"A day of dappled seaborne clouds. The phrase and the day and the scene harmonised in a chord. Words. Was it their colours? He allowed them to glow and fade, hue after hue: sunrise gold, the russet and green of apple orchards, azure of waves, the greyfringed fleece of clouds. No, it was not their colours: it was the poise and balance of the period itself. Did he then love the rhythmic rise and fall of words better than their associations of legend and colour? Or was it that, being as weak of sight as he was shy of mind, he drew less pleasure from the reflection of the glowing sensible world through the prism of a language manycoloured and richly storied than from the contemplation of an inner world of individual emotions mirrored perfectly in a lucid supple periodic prose?"
The music passed in an instant, as the first bars of sudden music always did, over the fantastic fabrics of his mind, dissolving them painlessly and noiselessly as a sudden wave dissolves the sand-built turrets of children.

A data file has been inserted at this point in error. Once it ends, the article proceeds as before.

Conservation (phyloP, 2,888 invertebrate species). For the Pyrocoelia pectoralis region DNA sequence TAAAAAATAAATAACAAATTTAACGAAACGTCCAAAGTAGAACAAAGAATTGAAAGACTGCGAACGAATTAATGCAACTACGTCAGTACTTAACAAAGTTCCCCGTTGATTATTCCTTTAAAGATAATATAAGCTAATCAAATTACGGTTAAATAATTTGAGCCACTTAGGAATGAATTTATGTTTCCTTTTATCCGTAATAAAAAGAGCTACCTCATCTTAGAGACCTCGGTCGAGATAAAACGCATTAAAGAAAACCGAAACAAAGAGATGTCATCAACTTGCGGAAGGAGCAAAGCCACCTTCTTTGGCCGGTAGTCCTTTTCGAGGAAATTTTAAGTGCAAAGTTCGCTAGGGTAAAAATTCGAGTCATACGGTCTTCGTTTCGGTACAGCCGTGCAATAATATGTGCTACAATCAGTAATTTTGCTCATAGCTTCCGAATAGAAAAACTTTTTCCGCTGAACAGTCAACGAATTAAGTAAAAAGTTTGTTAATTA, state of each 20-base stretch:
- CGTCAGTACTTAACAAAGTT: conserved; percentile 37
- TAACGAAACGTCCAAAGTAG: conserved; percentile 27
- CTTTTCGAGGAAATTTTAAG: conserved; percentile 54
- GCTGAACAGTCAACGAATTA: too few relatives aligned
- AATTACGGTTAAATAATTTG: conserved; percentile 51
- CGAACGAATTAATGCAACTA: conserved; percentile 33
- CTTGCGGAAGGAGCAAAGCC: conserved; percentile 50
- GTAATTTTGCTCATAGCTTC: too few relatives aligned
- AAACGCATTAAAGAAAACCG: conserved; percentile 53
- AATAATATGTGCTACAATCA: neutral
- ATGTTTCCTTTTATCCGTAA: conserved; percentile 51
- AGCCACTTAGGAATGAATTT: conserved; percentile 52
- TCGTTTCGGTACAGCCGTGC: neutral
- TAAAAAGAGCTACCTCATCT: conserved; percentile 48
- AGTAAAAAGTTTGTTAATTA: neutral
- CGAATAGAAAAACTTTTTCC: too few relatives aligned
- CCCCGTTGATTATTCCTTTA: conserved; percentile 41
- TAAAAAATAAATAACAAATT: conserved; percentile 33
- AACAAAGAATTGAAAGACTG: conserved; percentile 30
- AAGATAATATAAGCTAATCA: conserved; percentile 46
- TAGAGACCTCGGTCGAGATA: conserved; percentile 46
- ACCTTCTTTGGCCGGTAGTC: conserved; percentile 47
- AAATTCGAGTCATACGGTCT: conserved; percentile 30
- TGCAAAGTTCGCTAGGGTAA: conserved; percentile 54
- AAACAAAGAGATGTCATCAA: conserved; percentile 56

The object of the artist is the creation of the beautiful. What the beautiful is is another question.
--This fire before us, said the dean, will be pleasing to the eye. Will it therefore be beautiful?
--In so far as it is apprehended by the sight, which I suppose means here esthetic intellection, it will be beautiful. ... In so far as it satisfies the animal craving for warmth fire is a good. In hell, however, it is an evil.
--These questions are very profound, Mr Dedalus, said the dean. It is like looking down from the cliffs of Moher into the depths. Many go down into the depths and never come up. Only the trained diver can go down into those depths and explore them and come to the surface again.
--If you mean speculation, sir, said Stephen, I also am sure that there is no such thing as free thinking inasmuch as all thinking must be bound by its own laws. --On the esthetic question.
--And to distinguish between the beautiful and the sublime, the dean added, to distinguish between moral beauty and material beauty. And to inquire what kind of beauty is proper to each of the various arts.